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In the twentieth century, home ownership went from one in ten Britons to seven in ten – a terrific achievement in extending a real property-owning democracy.

When I was 25, I bought my first home – a two-bedroom garden flat in an elegant square near Harrods – for £18,075, OK, that’s £123,683 in today’s money, but trying buying something habitable in London for that today.

And in the 1980s. Mrs Thatcher enabled millions of people whose families had never owned a home before to get on the property ladder.

Today, that’s just not possible.

Without everyone having a realistic chance of owning a home or significant other property, a property-owning democracy becomes impossible, and the “free market” appears rigged in favour of the rich and elderly.

As Lenin might say, What is to be done?

I’m convinced that there is a great answer out there – in your mind and imagination or someone else’s.

So this year my Breakthrough Prize in association with the IEA (top prize £50,000) is for you to tell me the answer – an exciting and radical free-market way to make owning a home possible for millions of new people.

I look forward to hearing from you, and making your plan a reality.

Richard Koch

About Richard Koch

Richard Koch is a former management consultant, entrepreneur, and writer of several books on how to apply the Pareto principle (80/20 rule) in all walks of life. Richard has also used his concepts to make a fortune from several private equity investments made personally. Richard’s investments have included Filofax, Plymouth Gin, the Great Little Trading Company and Betfair. Previously he had been a consultant at Boston Consulting Group and later a partner at Bain and Company, before leaving to start management consulting firm L.E.K. Consulting with Jim Lawrence and Iain Evans.

About the IEA

For over 60 years, the IEA has been promoting the intellectual case for a free economy, lower taxes, freedom in education, health and welfare and lower levels of regulations.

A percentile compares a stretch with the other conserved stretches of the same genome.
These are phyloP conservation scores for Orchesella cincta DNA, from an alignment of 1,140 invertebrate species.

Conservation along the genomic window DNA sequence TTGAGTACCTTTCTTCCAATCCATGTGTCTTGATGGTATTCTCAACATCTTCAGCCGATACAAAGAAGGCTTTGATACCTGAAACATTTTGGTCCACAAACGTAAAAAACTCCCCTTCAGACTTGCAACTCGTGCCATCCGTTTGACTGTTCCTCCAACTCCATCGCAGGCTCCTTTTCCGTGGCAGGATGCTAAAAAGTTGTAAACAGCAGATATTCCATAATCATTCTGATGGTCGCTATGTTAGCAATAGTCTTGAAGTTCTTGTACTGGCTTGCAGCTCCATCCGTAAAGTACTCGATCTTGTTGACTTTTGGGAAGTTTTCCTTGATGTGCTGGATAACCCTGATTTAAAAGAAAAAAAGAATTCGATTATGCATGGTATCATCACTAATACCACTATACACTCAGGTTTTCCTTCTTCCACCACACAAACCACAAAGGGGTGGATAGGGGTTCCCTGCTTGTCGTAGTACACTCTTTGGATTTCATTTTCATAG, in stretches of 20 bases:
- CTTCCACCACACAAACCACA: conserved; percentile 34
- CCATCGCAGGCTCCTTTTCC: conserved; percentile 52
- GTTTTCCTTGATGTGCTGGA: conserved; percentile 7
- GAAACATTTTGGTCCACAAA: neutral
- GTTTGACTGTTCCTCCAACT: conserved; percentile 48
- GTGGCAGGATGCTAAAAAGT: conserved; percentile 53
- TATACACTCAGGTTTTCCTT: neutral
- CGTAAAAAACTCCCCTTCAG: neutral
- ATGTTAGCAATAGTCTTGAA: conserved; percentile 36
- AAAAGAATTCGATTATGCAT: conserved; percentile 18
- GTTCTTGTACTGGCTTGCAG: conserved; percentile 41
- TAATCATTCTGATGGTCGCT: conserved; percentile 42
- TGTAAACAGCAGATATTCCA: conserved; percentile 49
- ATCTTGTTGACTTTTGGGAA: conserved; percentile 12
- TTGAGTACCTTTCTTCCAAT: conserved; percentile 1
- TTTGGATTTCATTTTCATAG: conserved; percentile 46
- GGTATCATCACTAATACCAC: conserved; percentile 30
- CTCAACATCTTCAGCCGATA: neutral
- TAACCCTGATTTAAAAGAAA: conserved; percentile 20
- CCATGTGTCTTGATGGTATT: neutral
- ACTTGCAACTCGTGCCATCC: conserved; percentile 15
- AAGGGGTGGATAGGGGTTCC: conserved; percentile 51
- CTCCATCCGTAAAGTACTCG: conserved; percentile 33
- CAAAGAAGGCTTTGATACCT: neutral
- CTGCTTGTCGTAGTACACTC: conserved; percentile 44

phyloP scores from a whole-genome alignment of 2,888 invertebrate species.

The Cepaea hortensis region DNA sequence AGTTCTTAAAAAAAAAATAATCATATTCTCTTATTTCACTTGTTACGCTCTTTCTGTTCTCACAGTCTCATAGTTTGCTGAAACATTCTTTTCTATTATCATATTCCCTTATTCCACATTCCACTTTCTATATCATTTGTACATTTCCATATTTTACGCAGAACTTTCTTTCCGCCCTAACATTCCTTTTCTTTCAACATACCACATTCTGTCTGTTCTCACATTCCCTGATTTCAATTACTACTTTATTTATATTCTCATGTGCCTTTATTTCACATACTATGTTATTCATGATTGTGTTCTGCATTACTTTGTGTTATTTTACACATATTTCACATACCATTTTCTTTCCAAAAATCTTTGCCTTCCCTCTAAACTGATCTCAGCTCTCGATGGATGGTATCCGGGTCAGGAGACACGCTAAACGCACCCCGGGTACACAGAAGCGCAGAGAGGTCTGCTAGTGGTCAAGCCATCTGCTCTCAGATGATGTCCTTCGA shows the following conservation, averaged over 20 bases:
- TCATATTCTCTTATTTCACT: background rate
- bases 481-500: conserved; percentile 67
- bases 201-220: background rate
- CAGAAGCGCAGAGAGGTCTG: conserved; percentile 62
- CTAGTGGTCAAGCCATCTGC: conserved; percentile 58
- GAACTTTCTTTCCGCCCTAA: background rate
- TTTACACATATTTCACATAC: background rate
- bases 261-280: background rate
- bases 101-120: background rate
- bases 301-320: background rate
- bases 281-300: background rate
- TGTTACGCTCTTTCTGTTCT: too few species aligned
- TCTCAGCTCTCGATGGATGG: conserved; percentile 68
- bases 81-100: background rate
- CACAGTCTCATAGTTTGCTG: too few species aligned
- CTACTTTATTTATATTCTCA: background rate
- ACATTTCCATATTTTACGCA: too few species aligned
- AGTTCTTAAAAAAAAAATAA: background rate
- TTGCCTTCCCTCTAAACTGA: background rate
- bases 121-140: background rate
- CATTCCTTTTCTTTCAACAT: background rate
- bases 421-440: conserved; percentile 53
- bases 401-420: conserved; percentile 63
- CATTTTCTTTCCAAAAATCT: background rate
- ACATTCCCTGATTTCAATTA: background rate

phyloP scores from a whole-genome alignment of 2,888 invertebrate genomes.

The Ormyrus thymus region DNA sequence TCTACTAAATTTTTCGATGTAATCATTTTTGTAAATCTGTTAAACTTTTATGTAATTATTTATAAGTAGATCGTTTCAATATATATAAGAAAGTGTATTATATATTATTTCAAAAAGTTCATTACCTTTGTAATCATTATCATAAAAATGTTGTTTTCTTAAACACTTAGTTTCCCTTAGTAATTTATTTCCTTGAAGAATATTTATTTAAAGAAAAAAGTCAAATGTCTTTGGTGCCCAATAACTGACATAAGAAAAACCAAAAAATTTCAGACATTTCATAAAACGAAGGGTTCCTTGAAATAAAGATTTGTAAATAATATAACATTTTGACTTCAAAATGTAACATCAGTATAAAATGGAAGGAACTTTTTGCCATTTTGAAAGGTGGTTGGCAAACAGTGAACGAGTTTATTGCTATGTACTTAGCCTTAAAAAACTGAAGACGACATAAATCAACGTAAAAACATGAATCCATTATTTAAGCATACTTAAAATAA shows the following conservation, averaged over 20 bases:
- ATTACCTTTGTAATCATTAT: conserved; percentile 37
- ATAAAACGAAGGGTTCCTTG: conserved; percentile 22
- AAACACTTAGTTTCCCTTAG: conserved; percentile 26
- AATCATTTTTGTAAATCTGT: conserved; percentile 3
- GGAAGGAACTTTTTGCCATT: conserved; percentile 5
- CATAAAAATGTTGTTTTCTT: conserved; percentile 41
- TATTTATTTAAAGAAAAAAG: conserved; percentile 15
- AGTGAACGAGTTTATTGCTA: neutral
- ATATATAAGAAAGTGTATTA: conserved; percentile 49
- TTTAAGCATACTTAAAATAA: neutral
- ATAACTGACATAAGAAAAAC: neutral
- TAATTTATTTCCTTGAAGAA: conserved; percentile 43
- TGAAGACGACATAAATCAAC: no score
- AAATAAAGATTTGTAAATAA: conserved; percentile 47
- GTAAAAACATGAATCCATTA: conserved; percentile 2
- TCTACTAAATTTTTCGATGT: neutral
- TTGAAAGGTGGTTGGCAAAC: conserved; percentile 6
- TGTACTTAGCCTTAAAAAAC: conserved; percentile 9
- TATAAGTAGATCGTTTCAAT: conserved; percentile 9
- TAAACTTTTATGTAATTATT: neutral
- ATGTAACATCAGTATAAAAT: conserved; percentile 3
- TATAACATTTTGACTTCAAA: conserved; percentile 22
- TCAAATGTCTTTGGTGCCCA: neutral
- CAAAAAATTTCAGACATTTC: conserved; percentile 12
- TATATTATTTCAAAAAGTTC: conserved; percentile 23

We are tremendously proud of our rich history. Shortly after the Second World War, Sir Antony Fisher read economist F.A. Hayek’s The Road to Serfdom. Fisher feared that whilst liberation was being celebrated, the West was turning its back on capitalism and that the “command and control” approach of wartime was now to be the model for peacetime economic organization. The story goes that Fisher tracked down Hayek at the London School of Economics, hoping to receive the latter’s blessing to enter a career in politics. But Hayek warned Fisher against such an approach and instead advised that if he truly wanted to change the world, he should avoid partisan politics and instead seek to win the battle of ideas.

Antony Fisher went on to establish the Institute of Economic Affairs in 1955, having met with success in business as a chicken farmer in the east of England. He employed the help of Ralph Harris, the IEA’s first Director General, and Arthur Seldon, the IEA’s first Editorial Director. For many years, they pursued a lonely and – many thought – forlorn mission. The prevailing consensus was that vast swathes of economic activity should be managed by the state, not by free men and women. But, slowly and surely, they began to win the argument. The case for abolishing exchange controls and privatising many state run industries helped form the Thatcher revolution. Indeed, Margaret Thatcher said of the IEA “They were the few, but they were right and they saved Britain.”

Fisher went on to become one of the most influential background players in the global rise of free market organisations in the latter half of the 20th century, helping to found the Atlas Network, Manhattan Institute, Pacific Research Institute, and several groups that are now part of the State Policy Network in the USA.

Today, our mission remains what it always has been – to improve understanding of the fundamental institutions of a free society by analysing and expounding the role of markets in solving economic and social problems.

We are humbled by Richard Koch’s generosity and honoured to work with him to offer the Richard Koch Breakthrough Prize.

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